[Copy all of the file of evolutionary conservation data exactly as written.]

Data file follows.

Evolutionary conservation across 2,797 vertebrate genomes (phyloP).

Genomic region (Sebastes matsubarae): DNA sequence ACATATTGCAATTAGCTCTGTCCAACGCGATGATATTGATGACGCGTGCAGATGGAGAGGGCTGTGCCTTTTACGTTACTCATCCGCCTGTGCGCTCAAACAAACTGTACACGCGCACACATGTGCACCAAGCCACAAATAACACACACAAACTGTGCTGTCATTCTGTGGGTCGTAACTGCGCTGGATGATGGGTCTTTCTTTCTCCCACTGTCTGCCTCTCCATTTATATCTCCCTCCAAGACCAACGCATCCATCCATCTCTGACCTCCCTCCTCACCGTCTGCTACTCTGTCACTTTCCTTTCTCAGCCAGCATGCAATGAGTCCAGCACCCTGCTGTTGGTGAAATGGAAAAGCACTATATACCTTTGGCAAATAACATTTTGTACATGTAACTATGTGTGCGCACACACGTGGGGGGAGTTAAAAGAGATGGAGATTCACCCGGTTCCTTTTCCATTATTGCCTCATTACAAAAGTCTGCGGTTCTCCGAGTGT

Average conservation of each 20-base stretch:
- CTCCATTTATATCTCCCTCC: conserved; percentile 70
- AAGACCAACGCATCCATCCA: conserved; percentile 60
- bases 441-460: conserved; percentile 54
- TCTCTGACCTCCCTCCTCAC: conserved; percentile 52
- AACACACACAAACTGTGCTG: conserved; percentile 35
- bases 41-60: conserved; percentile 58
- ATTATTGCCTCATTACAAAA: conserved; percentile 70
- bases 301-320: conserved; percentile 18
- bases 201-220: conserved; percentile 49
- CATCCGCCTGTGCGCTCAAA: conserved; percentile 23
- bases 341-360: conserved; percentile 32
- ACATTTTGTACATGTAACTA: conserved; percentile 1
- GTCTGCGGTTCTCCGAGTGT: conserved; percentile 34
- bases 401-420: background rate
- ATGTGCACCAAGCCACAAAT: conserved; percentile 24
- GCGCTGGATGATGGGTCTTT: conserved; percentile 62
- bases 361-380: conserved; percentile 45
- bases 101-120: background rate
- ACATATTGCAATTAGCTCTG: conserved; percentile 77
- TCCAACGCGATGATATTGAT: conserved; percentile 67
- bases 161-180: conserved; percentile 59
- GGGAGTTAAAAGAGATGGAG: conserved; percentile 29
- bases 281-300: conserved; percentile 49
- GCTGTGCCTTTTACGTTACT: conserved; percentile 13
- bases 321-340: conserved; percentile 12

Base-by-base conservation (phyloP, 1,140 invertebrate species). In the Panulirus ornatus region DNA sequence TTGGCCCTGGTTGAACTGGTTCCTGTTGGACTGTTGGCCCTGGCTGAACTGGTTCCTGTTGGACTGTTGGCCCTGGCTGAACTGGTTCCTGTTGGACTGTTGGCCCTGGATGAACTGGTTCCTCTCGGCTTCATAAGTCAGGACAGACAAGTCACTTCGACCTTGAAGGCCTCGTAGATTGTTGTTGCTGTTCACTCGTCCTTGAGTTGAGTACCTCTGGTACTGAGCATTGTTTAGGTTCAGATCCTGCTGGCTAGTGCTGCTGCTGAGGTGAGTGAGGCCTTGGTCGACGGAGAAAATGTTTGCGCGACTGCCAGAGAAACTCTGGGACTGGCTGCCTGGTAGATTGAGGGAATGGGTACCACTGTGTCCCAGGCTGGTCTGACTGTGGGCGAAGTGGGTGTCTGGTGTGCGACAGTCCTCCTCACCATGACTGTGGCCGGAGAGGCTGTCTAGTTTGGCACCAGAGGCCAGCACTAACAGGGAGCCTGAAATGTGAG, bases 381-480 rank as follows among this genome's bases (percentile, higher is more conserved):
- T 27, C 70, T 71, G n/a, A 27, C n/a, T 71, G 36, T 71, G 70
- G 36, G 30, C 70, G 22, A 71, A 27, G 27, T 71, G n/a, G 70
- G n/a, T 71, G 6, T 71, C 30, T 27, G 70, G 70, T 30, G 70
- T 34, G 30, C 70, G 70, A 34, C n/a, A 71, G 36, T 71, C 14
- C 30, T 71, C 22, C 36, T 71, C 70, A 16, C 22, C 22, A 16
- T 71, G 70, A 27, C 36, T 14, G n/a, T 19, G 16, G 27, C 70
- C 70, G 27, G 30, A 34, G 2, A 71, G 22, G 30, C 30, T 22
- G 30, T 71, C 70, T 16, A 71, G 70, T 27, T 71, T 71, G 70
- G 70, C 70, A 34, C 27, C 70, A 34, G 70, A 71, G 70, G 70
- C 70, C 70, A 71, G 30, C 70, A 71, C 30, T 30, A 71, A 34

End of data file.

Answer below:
Evolutionary conservation across 2,797 vertebrate genomes (phyloP).

Genomic region (Sebastes matsubarae): DNA sequence ACATATTGCAATTAGCTCTGTCCAACGCGATGATATTGATGACGCGTGCAGATGGAGAGGGCTGTGCCTTTTACGTTACTCATCCGCCTGTGCGCTCAAACAAACTGTACACGCGCACACATGTGCACCAAGCCACAAATAACACACACAAACTGTGCTGTCATTCTGTGGGTCGTAACTGCGCTGGATGATGGGTCTTTCTTTCTCCCACTGTCTGCCTCTCCATTTATATCTCCCTCCAAGACCAACGCATCCATCCATCTCTGACCTCCCTCCTCACCGTCTGCTACTCTGTCACTTTCCTTTCTCAGCCAGCATGCAATGAGTCCAGCACCCTGCTGTTGGTGAAATGGAAAAGCACTATATACCTTTGGCAAATAACATTTTGTACATGTAACTATGTGTGCGCACACACGTGGGGGGAGTTAAAAGAGATGGAGATTCACCCGGTTCCTTTTCCATTATTGCCTCATTACAAAAGTCTGCGGTTCTCCGAGTGT

Average conservation of each 20-base stretch:
- CTCCATTTATATCTCCCTCC: conserved; percentile 70
- AAGACCAACGCATCCATCCA: conserved; percentile 60
- bases 441-460: conserved; percentile 54
- TCTCTGACCTCCCTCCTCAC: conserved; percentile 52
- AACACACACAAACTGTGCTG: conserved; percentile 35
- bases 41-60: conserved; percentile 58
- ATTATTGCCTCATTACAAAA: conserved; percentile 70
- bases 301-320: conserved; percentile 18
- bases 201-220: conserved; percentile 49
- CATCCGCCTGTGCGCTCAAA: conserved; percentile 23
- bases 341-360: conserved; percentile 32
- ACATTTTGTACATGTAACTA: conserved; percentile 1
- GTCTGCGGTTCTCCGAGTGT: conserved; percentile 34
- bases 401-420: background rate
- ATGTGCACCAAGCCACAAAT: conserved; percentile 24
- GCGCTGGATGATGGGTCTTT: conserved; percentile 62
- bases 361-380: conserved; percentile 45
- bases 101-120: background rate
- ACATATTGCAATTAGCTCTG: conserved; percentile 77
- TCCAACGCGATGATATTGAT: conserved; percentile 67
- bases 161-180: conserved; percentile 59
- GGGAGTTAAAAGAGATGGAG: conserved; percentile 29
- bases 281-300: conserved; percentile 49
- GCTGTGCCTTTTACGTTACT: conserved; percentile 13
- bases 321-340: conserved; percentile 12

Base-by-base conservation (phyloP, 1,140 invertebrate species). In the Panulirus ornatus region DNA sequence TTGGCCCTGGTTGAACTGGTTCCTGTTGGACTGTTGGCCCTGGCTGAACTGGTTCCTGTTGGACTGTTGGCCCTGGCTGAACTGGTTCCTGTTGGACTGTTGGCCCTGGATGAACTGGTTCCTCTCGGCTTCATAAGTCAGGACAGACAAGTCACTTCGACCTTGAAGGCCTCGTAGATTGTTGTTGCTGTTCACTCGTCCTTGAGTTGAGTACCTCTGGTACTGAGCATTGTTTAGGTTCAGATCCTGCTGGCTAGTGCTGCTGCTGAGGTGAGTGAGGCCTTGGTCGACGGAGAAAATGTTTGCGCGACTGCCAGAGAAACTCTGGGACTGGCTGCCTGGTAGATTGAGGGAATGGGTACCACTGTGTCCCAGGCTGGTCTGACTGTGGGCGAAGTGGGTGTCTGGTGTGCGACAGTCCTCCTCACCATGACTGTGGCCGGAGAGGCTGTCTAGTTTGGCACCAGAGGCCAGCACTAACAGGGAGCCTGAAATGTGAG, bases 381-480 rank as follows among this genome's bases (percentile, higher is more conserved):
- T 27, C 70, T 71, G n/a, A 27, C n/a, T 71, G 36, T 71, G 70
- G 36, G 30, C 70, G 22, A 71, A 27, G 27, T 71, G n/a, G 70
- G n/a, T 71, G 6, T 71, C 30, T 27, G 70, G 70, T 30, G 70
- T 34, G 30, C 70, G 70, A 34, C n/a, A 71, G 36, T 71, C 14
- C 30, T 71, C 22, C 36, T 71, C 70, A 16, C 22, C 22, A 16
- T 71, G 70, A 27, C 36, T 14, G n/a, T 19, G 16, G 27, C 70
- C 70, G 27, G 30, A 34, G 2, A 71, G 22, G 30, C 30, T 22
- G 30, T 71, C 70, T 16, A 71, G 70, T 27, T 71, T 71, G 70
- G 70, C 70, A 34, C 27, C 70, A 34, G 70, A 71, G 70, G 70
- C 70, C 70, A 71, G 30, C 70, A 71, C 30, T 30, A 71, A 34